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How can I calculate following limit without L'Hôpital's rule

$$\lim_{x \to 0}\frac {\cos x- \sqrt {\cos 2x}×\sqrt[3] {\cos 3x}}{x^2}$$

I tried L'Hôpital's rule and I found the result $2$.

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  • $\begingroup$ "I tried L'Hopital's rule and I found the result $2$." What's the problem then? $\endgroup$ – infinitylord Dec 16 '17 at 8:21
  • $\begingroup$ Thank you for fixed question. $\endgroup$ – Soru Dec 16 '17 at 8:23
  • $\begingroup$ I'm also curious. Did you not trust the answer you got with L'hopital for some reason? Did you the think this answer is different if you don't use L'hopital? $\endgroup$ – fleablood Dec 16 '17 at 8:26
  • $\begingroup$ Lopital rule is so hard this for me. $\endgroup$ – Soru Dec 16 '17 at 8:28
  • $\begingroup$ @Soru If you are ok, you can set as solved. Thanks! $\endgroup$ – user Dec 17 '17 at 8:02
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This is essentially the same as MyGlasses's answer (which I overlooked at first), just presented in a different order.

First, a little preliminary:

$$\begin{align} {1-\sqrt[n]{\cos nx}\over x^2} &=\left(1-\sqrt[n]{\cos nx}\over1-\cos nx\right)\left(1-\cos nx\over x^2\right)\\ &=\left(1-\sqrt[n]{\cos nx}\over1-\cos nx\right)\left(1-\cos^2nx\over (nx)^2\right)\left(n^2\over1+\cos nx\right)\\ &=\left(1-\sqrt[n]{\cos nx}\over1-\cos nx\right)\left(\sin nx\over nx\right)^2\left(n^2\over1+\cos nx\right)\\ &=\left(1-u\over1-u^n\right)\left(\sin\theta\over\theta\right)^2\left(n^2\over1+\cos nx\right)\\ &=\left(1\over1+u+\cdots+u^{n-1} \right)\left(\sin\theta\over\theta\right)^2\left(n^2\over1+\cos nx\right)\\ &\to\left(1\over1+1+\cdots+1 \right)(1)^2\left(n^2\over1+1 \right)={n\over2} \end{align}$$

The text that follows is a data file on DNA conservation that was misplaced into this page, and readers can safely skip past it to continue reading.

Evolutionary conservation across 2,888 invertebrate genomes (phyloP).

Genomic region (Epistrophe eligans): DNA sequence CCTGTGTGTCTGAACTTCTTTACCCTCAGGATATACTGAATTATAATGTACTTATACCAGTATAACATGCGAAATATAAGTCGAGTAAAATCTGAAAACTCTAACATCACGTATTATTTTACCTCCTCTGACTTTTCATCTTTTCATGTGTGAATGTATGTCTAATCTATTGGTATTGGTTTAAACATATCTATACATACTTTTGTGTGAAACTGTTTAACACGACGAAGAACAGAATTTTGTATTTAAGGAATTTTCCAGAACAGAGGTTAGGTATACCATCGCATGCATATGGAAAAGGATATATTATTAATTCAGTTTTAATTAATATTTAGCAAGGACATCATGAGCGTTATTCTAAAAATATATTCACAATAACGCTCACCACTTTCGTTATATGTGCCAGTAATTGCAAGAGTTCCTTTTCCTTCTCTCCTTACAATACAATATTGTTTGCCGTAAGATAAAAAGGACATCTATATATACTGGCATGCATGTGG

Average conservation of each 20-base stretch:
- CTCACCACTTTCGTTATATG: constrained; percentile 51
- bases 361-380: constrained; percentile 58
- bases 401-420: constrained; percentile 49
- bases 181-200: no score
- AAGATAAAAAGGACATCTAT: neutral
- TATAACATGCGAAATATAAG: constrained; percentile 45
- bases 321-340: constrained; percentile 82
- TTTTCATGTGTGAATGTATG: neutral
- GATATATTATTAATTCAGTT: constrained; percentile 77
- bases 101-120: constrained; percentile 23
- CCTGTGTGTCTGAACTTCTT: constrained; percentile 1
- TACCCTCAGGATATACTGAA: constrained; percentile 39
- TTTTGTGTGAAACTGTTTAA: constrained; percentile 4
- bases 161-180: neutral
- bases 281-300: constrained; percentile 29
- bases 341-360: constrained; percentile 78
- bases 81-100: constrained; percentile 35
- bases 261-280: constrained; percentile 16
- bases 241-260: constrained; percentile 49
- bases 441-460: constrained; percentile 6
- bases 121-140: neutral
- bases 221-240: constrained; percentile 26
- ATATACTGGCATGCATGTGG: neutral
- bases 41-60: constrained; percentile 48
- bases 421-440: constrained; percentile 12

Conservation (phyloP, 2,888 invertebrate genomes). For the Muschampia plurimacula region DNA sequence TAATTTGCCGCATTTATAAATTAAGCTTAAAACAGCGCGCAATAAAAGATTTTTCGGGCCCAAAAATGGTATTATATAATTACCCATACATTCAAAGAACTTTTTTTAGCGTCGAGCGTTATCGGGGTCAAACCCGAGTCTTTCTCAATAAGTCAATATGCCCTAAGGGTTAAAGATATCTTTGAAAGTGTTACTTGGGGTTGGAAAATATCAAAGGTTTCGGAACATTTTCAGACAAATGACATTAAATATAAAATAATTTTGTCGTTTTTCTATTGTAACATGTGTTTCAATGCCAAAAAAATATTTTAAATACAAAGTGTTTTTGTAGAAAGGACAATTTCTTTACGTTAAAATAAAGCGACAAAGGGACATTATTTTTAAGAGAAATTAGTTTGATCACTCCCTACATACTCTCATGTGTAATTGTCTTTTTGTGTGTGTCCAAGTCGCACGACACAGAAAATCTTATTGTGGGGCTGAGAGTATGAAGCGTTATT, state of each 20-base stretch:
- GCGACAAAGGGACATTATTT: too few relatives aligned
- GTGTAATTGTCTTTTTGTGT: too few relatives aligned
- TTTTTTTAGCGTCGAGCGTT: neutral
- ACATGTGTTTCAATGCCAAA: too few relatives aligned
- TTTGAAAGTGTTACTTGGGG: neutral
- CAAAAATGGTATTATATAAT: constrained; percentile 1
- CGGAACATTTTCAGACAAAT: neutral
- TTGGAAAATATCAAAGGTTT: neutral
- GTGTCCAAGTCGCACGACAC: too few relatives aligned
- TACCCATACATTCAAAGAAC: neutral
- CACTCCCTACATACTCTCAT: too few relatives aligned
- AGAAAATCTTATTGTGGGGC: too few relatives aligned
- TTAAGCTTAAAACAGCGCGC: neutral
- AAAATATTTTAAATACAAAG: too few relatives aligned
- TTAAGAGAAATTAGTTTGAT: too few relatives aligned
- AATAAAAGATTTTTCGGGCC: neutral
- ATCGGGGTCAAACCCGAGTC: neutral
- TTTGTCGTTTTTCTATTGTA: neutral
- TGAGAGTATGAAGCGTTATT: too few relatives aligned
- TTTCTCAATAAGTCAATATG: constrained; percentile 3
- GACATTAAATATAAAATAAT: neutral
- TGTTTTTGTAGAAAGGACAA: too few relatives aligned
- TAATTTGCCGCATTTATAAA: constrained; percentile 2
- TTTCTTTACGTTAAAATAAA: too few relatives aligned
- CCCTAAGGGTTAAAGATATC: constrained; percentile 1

where we have $u=\sqrt[n]{\cos nx}\to1$ as $\theta=nx\to0$.

Now, as in MyGlasses's answer, we have

$$\begin{align}{\cos x-\sqrt{\cos2x}\sqrt[3]{\cos3x}\over x^2} &={\sqrt{\cos2x}(1-\sqrt[3]{\cos3x})+(1-\sqrt{\cos2x})-(1-\cos x)\over x^2}\\\\ &=\sqrt{\cos2x}\left(1-\sqrt[3]{\cos3x}\over x^2 \right)+\left(1-\sqrt{\cos2x}\over x^2\right)-\left(1-\cos x\over x^2\right)\\\\ &\to(1)\left(3\over2\right)+\left(2\over2\right)-\left(1\over2\right)=2 \end{align}$$

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Write $$\lim_{x\to0}\dfrac{\cos x-1+1-\sqrt{\cos 2x}+\sqrt{\cos 2x}-\sqrt{\cos 2x}\sqrt[3]{\cos 3x}}{x^2}=$$ $$\lim_{x\to0}\dfrac{\cos x-1}{x^2}+\lim_{x\to0}\dfrac{1-\sqrt{\cos 2x}}{x^2}+\lim_{x\to0}\sqrt{\cos 2x}\lim_{x\to0}\dfrac{1-\sqrt[3]{\cos 3x}}{x^2}$$ and we have \begin{align} &\lim_{x\to0}\dfrac{\cos x-1}{x^2}=\lim_{x\to0}\dfrac{-2\sin^2\frac{x}{2}}{x^2}=-\dfrac{1}{2} \\ &\lim_{x\to0}\dfrac{1-\sqrt{\cos 2x}}{x^2}=\lim_{x\to0}\dfrac{1-\cos 2x}{x^2(1+\sqrt{\cos 2x})}=\lim_{x\to0}\dfrac{2\sin^2x}{x^2(1+\sqrt{\cos 2x})}=1 \\ &\lim_{x\to0}\sqrt{\cos 2x}=1 \\ &\lim_{x\to0}\dfrac{1-\sqrt[3]{\cos 3x}}{x^2}=\lim_{x\to0}\dfrac{1-\cos3x}{x^2(1+\sqrt[3]{\cos 3x}+\sqrt[3]{\cos^23x})}=\dfrac{3}{2} \end{align} the answer is $2$.